The next government urgently needs to commit to funding domestic abuse services, writes Adina Claire of Women’s Aid.

The next government urgently needs to commit to funding domestic abuse services, writes Adina Claire of Women’s Aid.

The UK’s domestic abuse sector is in the grip of a funding crisis. Local authorities in England cut spending on refuge accommodation by 24 per cent between 2010 and 17, with one in 10 refuges and one in five community-based services now receiving no state funding. Many women fleeing domestic abuse are facing homelessness. This clearly can’t go on – the lives of women and children are at risk.

Earlier this year, the government committed to delivering a statutory duty on local authorities to fund refuge services, alongside sustainable funding for wider specialist domestic abuse services. This is yet to happen.

At Women’s Aid, we recently published a report that shows how much it will cost the government to keep its promise and properly fund specialist domestic abuse services in every community, for every survivor who needs them. Financially, it makes sense. To provide sustainable funding for all specialist domestic abuse services – including refuge and community-based services – the sector needs £393 million per year. This is a drop in the ocean compared to the £66 billion annual cost to society of domestic abuse.

When specialist domestic abuse services are not properly funded, the police and NHS have to pick up the slack. They are already under extraordinary pressure to meet demand, and cannot provide the needs-led, trauma-informed support that specialist domestic abuse services offer. This situation is not sustainable.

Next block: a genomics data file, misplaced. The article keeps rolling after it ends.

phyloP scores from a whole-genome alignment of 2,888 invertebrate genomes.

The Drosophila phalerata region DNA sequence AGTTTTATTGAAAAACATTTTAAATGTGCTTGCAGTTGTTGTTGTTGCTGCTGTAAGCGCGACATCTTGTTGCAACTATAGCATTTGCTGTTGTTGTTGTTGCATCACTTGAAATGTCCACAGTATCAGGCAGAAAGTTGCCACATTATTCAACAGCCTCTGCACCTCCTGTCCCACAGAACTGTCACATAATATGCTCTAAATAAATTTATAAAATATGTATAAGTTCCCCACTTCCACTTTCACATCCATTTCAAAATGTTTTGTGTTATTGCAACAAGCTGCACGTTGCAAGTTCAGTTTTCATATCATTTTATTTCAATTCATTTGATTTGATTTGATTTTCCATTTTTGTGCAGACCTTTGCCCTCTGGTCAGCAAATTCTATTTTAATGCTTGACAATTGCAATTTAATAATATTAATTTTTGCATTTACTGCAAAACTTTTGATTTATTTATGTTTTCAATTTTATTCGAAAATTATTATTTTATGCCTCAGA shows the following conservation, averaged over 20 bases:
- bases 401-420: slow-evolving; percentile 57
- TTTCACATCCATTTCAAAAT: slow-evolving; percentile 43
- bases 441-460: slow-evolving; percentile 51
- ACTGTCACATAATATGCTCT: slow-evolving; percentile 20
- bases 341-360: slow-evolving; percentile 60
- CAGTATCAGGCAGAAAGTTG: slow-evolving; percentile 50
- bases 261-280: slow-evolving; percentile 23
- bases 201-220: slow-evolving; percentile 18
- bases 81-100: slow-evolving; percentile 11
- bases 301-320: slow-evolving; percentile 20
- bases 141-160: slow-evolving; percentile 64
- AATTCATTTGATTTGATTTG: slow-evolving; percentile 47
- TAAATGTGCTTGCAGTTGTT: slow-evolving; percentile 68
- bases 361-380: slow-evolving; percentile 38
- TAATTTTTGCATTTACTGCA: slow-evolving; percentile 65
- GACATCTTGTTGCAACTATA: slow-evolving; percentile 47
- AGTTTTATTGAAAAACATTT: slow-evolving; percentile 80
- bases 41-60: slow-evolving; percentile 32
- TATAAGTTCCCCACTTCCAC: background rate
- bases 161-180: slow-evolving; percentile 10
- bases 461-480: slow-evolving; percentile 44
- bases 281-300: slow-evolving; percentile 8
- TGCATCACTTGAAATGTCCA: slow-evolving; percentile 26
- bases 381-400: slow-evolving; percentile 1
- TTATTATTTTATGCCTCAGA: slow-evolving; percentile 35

So the real question is, do our political leaders value women’s lives enough to provide these services? We know that domestic abuse is undoubtedly a feminist issue. Three women are killed by a male partner or ex-partner every fortnight in England and Wales, and nearly all-female domestic homicide victims (women killed by partner/ex-partner or other family members) are killed by men. Last year, 92 per cent of defendants in all domestic abuse-related prosecutions were men, and 74.5 per cent of the victims were women. Female survivors of domestic abuse experience higher rates of repeat victimisation, and are far more likely to be seriously hurt or killed than male victims. They’re more likely to experience high levels of fear, coercive and controlling behaviour, and sexual violence. Women also have less economic power than men, which is one of many reasons why it is so difficult to escape an abusive partner. Nearly one in three women will experience some form of domestic abuse in their lifetime.

The lack of investment in domestic abuse services has not happened in a vacuum. Women make up less than a third of MPs, and 96 per cent of local councils are male-dominated. The gender pay gap means that women effectively work for free from mid-November to the end of the year. Sexual harassment, unfair pay, pregnancy discrimination and unaffordable childcare are pushing many women out of the workplace altogether. The End Violence Against Women Coalition and the Centre for Women’s Justice are taking legal action against the CPS for its failure to prosecute rape, with campaigners questioning whether rape has been decriminalised. The Young Women’s Trust has criticised the government for promising to spend more on potholes than fixing the childcare crisis.

We do not live in a gender-equal society, and this is reflected in the lack of expenditure on specialist domestic abuse services. Women and children fleeing domestic abuse have been forgotten. This is something we can change.

At Women’s Aid, we are calling on all voters to write to their election candidates and ask them to commit to tackling domestic abuse. As our report shows, the cost of providing specialist services for every survivor is tiny compared to the £66 billion cost to society of domestic abuse. We need the next government to commit to funding specialist domestic abuse services in every community, for every survivor. They must work with the domestic abuse sector, local authorities and commissioning bodies to make this happen. It’s time for our political leaders to show that they do value women’s lives.

Adina Claire is Acting Co-Chief Executive of Women’s Aid.

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